Live Wisconsin nest cam captures eagles’ life, death, flight

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Milwaukee PTV was so pleased with its four months of eagle-nest verite, carried continuously on one of its new DTV multicast channels, that it’s hoping to shoot the birds in high-definition and surround sound next spring.

In the meantime, the station is checking out various displays at the Milwaukee Zoo for possible HD broadcasts starting this fall, says David Felland, engineering director.

The live feed from an eagle nest in northern Wisconsin occupied Milwaukee PTV’s digital Channel 10-5 starting in April, when the adult birds were sitting on their two eggs; through May, when the weaker chick died; until the end of July, when the other eaglet took its first flight.

For most Milwaukee viewers the slowly advancing drama could be found on one of the station’s digital channels on Time Warner Cable.

American Eagle Co. Inc.

Stars of Milwaukee PTV’s reality feed from northern Wisconsin.

“It blew everyone away, the amount of interest it attracted,” Felland says of the live nest cam.

The station got 230 calls and e-mails about the eagles, says publicist Kay Tierney. The only comparable public response in recent months involved the departure of Louis Rukeyser, she says, and those calls were not nearly so positive.

Watching the domestic scene, 75 feet up a pine tree, was “very restful,” Tierney recalls. “You’d watch to see the changing of the guard. One eagle would leave and the other would take over.”

“No, it’s not the kind of programming to keep viewers enthralled hour after hour,” wrote Milwaukee Journal-Sentinel TV critic Tim Cuprisin. “But it can be a fascinating way to spend a few minutes every now and then.”

The feed was provided by a Michigan-based educational materials publisher that is only coincidentally named American Eagle Co. Inc., according to project director Keith Albritton. The company, anticipating strong interest from classrooms, tried unsuccessfully for distribution by major cable operators but Milwaukee PTV ended up providing much of the audience, he says.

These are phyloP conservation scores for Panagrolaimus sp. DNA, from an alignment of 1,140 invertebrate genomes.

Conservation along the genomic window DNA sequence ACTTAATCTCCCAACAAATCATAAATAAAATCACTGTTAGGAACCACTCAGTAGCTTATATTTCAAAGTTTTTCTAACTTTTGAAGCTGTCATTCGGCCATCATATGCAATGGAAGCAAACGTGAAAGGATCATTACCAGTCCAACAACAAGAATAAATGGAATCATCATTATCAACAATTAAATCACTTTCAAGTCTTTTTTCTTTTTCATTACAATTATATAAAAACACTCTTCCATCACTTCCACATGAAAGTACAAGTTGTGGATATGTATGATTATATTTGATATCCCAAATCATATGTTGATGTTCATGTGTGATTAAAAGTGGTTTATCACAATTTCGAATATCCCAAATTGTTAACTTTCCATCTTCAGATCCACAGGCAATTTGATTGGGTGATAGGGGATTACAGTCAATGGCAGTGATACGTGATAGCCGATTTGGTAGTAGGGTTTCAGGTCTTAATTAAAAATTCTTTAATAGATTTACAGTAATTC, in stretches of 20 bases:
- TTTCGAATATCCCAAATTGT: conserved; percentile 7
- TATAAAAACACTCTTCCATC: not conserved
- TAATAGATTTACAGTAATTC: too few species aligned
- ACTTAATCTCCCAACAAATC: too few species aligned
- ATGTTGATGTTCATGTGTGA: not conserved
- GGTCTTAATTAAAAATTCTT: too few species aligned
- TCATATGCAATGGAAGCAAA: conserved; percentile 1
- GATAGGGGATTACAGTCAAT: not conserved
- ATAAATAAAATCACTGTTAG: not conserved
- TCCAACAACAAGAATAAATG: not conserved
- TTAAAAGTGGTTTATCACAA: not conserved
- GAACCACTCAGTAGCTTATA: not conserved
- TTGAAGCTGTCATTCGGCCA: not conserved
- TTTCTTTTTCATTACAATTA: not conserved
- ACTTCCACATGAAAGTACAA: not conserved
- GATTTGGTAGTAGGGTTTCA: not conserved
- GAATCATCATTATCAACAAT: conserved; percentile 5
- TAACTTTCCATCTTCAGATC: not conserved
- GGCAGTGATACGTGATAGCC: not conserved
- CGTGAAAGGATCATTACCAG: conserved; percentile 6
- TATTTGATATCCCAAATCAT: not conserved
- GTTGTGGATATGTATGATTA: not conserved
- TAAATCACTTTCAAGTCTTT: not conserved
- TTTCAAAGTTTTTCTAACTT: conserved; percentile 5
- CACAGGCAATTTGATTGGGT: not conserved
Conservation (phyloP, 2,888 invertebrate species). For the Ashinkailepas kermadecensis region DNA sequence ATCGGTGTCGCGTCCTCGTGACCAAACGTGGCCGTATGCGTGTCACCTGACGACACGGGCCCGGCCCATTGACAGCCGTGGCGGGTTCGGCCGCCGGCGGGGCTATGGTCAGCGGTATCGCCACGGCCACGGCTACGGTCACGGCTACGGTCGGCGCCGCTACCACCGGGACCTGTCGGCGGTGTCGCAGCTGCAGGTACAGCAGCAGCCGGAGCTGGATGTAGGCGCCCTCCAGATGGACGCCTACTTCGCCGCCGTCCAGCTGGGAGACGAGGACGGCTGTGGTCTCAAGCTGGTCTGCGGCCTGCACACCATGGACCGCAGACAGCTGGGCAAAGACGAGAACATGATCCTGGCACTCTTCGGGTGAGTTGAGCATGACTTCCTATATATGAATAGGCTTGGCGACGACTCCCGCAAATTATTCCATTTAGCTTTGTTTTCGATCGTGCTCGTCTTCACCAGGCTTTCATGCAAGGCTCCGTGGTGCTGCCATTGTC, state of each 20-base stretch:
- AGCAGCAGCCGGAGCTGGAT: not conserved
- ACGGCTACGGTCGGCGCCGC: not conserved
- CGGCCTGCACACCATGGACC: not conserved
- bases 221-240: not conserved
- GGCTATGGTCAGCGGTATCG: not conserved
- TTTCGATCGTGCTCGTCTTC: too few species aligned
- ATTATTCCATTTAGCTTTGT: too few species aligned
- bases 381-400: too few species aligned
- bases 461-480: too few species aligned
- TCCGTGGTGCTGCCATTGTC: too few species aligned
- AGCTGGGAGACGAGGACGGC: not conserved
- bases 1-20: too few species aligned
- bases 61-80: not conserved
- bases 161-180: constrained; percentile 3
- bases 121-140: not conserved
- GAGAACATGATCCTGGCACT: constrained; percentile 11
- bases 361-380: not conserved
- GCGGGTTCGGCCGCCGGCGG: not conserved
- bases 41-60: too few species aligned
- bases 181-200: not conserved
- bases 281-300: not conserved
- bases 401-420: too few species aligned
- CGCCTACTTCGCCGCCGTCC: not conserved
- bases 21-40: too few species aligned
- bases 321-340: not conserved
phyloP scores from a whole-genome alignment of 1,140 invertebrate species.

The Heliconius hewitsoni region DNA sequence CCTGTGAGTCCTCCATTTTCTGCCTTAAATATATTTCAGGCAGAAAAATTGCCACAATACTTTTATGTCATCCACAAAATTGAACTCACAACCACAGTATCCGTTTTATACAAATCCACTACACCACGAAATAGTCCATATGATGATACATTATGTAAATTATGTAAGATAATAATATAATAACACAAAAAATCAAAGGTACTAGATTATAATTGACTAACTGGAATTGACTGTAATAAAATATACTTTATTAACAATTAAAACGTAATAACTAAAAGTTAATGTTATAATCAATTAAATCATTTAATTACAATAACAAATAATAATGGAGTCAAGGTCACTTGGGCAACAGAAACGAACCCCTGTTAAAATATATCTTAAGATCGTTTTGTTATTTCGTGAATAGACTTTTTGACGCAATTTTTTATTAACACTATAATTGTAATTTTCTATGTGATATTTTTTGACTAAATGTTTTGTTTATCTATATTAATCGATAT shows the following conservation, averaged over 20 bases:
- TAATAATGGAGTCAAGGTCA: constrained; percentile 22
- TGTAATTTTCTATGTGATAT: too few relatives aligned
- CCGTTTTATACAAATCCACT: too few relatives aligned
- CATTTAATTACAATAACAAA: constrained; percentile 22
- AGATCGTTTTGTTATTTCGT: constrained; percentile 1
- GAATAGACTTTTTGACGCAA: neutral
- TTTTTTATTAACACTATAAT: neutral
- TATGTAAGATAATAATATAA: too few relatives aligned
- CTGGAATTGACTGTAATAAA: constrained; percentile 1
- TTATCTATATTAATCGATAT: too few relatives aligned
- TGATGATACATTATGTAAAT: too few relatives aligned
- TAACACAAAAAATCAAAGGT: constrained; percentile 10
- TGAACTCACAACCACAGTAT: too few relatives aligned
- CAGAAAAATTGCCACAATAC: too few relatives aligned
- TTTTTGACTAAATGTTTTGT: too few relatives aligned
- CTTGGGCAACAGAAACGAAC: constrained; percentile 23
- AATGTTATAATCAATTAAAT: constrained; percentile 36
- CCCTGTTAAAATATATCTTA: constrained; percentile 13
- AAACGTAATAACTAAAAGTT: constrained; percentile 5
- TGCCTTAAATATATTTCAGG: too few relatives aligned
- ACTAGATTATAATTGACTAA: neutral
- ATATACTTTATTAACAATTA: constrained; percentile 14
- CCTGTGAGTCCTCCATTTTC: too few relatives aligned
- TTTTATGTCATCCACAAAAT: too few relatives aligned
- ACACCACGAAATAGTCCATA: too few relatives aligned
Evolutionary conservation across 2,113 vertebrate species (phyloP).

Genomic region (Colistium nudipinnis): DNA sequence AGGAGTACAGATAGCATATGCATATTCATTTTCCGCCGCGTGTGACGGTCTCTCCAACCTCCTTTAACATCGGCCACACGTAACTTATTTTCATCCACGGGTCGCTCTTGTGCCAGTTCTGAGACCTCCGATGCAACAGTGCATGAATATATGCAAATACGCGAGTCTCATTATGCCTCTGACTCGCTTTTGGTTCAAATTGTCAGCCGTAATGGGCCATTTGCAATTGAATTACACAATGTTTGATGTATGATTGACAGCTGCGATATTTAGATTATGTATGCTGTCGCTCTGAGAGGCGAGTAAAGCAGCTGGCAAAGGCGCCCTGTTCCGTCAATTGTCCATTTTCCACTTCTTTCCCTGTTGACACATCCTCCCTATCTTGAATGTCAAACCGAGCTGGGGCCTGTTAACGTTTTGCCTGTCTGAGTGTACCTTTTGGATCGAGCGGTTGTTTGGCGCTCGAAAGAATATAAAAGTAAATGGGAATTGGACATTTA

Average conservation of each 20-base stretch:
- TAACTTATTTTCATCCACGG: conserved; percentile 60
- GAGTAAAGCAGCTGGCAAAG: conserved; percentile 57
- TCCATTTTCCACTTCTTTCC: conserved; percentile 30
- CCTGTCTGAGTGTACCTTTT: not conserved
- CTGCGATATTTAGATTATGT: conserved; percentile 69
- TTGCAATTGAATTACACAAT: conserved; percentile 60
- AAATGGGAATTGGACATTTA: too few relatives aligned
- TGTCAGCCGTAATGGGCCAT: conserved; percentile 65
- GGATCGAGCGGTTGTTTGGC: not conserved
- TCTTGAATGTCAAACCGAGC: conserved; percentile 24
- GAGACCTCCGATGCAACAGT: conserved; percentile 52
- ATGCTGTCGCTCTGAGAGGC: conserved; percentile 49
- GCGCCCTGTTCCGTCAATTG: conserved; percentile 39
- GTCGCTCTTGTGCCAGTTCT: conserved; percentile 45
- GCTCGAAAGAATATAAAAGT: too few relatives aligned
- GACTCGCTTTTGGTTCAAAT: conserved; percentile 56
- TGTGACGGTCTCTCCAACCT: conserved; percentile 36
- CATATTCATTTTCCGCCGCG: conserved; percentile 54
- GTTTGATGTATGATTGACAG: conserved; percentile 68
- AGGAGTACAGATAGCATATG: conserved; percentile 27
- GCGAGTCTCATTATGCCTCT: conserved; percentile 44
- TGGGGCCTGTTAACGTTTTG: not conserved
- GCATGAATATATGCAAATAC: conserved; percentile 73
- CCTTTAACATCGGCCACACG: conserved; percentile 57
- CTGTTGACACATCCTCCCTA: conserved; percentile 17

Albritton located a reliably prolific eagle pair whose nests were convenient to a broadband telephone connection near Minocqua, Wis., and then installed freeze-proof video cameras above the eagles’ alternate nest as well as their primary nest.

Similar feeds from eagles’ nests in Massachusetts inspired the Wisconsin project, Albritton said. The U.S. Fish & Wildlife Service and partner organizations have been providing eagles’-eye views through public access cable channel in Turner’s Falls, Mass., since 1996, says Carolyn Boardman, an outdoor recreation planner with the wildlife service. (The owner of the land under the nest, Northeast Utilities System, puts the nest feed.)

She particularly enjoyed those circle-of-life times when the cable channel combined a live picture-in-a-picture of shad climbing a fish ladder with the larger picture of eagles feeding fish to their eaglets.

The Massachusetts nest cam was inspired, in turn, by a closed-circuit feed from a nest at the Iroquois National Wildlife Refuge in western New York, Boardman said.

Anyhow, it will be a while before Milwaukee PTV can put real-time animal life on the screen again, so in the meantime it’s using the same digital channel for live feeds of Midwestern weather radar, Felland says. The sequence of radar maps starts with the area of Grand Forks, N.D., and moves eastward along the path of so much unwelcome weather.

“If it’s in North Dakota today,” says Felland, “there’s a good possibility it will be here tomorrow or the next day.”

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